Bourdieu’s Homo Academicus: Commentary on Chapter 4

Bourdieu, Pierre. (1988). Homo Academicus. Paris: Les Editions de Minuit. [Chapter 4, The Defense of the Corps and the Break in Equilibrium, pp.128-158]

Up until chapter 4, Homo Academicus largely deals with the internal relationships within the university and affiliate organizations that participate in the perpetuation of academic power. This chapter sets out to examine what happened to this status quo in 1968 once a growth in the numbers of students prompted increased hiring that, in turn, forced the habitus of hiring practices and the order of succession to break down, dividing academic generations along lines of power.

The main argument of this chapter is that professors defended against the effects of the growth in the number of students and dissent from within the faculties without coordinating with each other. Professors’ practical decisions for hiring were guided, without any coordination between themselves, by a set of implicit criteria, which were more or less hierarchical, to defend the social constants of the professorial body. Bourdieu warns against assuming coordination either in the form of individuals pursuing a universalized self-interest or in the form of a collectivity of individuals perfectly in tune to a shared will. Instead, Bourdieu proposes that individuals are socialized and build up a habitus or intuition according to their position in the field of power, and thus the results should not be misconstrued as the result of merely individual or structural factors (150-153).

The fundamental principles of social hierarchy in the academy have not changed significantly since the 1968 movement (he later explains that what it did change in that moment is the mode of behaviour of professors when the elite were threatened). Previously, the behaviour of professors was oriented towards preserving a status quo, but in this time of relative crisis, a spontaneous solidarity towards the elite emerged as the conflict cut across lines that were previously drawn and policed, but not made explicit. In all this, Bourdieu says, it is hard to see any way of creating an order where recruitment and promotion would operate on the basis of efficiency and pedagogical or scientific merit (158). As I mentioned in class, we might create parallels between this anti-intellectualism of the university and an anti-efficiency habitus we could attribute to large corporations.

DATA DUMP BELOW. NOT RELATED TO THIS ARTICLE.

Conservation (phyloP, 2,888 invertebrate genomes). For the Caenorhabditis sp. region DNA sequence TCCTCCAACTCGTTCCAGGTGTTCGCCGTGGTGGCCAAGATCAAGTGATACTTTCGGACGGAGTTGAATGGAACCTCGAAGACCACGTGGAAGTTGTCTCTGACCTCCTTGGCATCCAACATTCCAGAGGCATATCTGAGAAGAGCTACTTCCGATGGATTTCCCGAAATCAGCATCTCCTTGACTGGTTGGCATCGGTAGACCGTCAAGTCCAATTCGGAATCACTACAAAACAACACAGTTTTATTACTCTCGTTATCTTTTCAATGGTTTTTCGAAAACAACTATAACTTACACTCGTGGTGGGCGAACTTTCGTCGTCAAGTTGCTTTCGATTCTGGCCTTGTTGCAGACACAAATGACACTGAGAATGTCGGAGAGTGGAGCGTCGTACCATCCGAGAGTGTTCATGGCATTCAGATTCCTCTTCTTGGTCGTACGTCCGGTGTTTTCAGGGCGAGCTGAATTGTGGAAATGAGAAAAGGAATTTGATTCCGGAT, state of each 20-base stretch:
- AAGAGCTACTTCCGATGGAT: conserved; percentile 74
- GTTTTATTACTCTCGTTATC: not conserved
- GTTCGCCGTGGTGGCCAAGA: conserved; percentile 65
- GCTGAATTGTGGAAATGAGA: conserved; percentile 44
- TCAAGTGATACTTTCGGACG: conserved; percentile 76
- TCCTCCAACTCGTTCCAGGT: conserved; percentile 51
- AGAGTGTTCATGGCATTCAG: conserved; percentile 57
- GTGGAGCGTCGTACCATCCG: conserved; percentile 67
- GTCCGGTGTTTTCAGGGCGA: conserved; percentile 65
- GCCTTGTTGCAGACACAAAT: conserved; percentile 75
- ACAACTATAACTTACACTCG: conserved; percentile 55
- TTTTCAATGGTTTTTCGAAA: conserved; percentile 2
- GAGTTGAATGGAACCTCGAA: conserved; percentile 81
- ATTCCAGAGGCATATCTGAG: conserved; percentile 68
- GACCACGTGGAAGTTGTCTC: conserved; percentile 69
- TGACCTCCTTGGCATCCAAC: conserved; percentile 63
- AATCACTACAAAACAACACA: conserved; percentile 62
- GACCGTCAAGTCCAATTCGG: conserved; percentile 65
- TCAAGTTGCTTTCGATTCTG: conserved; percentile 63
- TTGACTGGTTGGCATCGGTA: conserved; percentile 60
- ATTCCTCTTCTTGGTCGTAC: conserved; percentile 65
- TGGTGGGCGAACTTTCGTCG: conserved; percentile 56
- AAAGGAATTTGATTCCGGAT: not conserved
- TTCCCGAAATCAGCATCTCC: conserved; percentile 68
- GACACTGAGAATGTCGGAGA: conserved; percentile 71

Many general lines of questioning are opened up by this chapter. The language of objectivity is clearly used as a means to criticize academia on its own terms, but what is its potential for creating a radically different anthropology, given its association to Euro-American hegemony and colonial ideology? This line of questioning seems to resonate strongly with debates in postcolonial/anti-colonial theory: can the mimetic adaptation of the colonizer’s tools uproot the deeply embedded relationships of colonialism? This said, Bourdieu does deserve some credit for providing an interesting case study of criticizing the institutions of which he was a part of, if only from a somewhat marginal position.

Another interesting line of questioning is to ask what kind of ethics are produced by turning the epistemological weapons of science against itself, and the powerful people and institutions that control its production? Or alternatively, who should we be studying if it inevitably means objectifying them (even as we objectify ourselves)?

Some important criticisms emerged from the discussion of this chapter. In making this move against academic power inside academia, many aspects of the story are seemingly left by the way side, and many swathes of actors marginalized. Even a generous reading of Bourdieu creates a struggle to situate common people, the effects of increased demand for university degrees in the broader market, and the actions of the French government as well as the bureaucracy in producing the increase of students and the events of May 1968. These are a bit beyond what Bourdieu’s methodology suggests his main goal was, but are nonetheless key points in building an objective narrative of the (dys)functioning of the French university field in the 1960s.


Leave a Reply

Please log in using one of these methods to post your comment: Logo

You are commenting using your account. Log Out /  Change )

Google+ photo

You are commenting using your Google+ account. Log Out /  Change )

Twitter picture

You are commenting using your Twitter account. Log Out /  Change )

Facebook photo

You are commenting using your Facebook account. Log Out /  Change )


Connecting to %s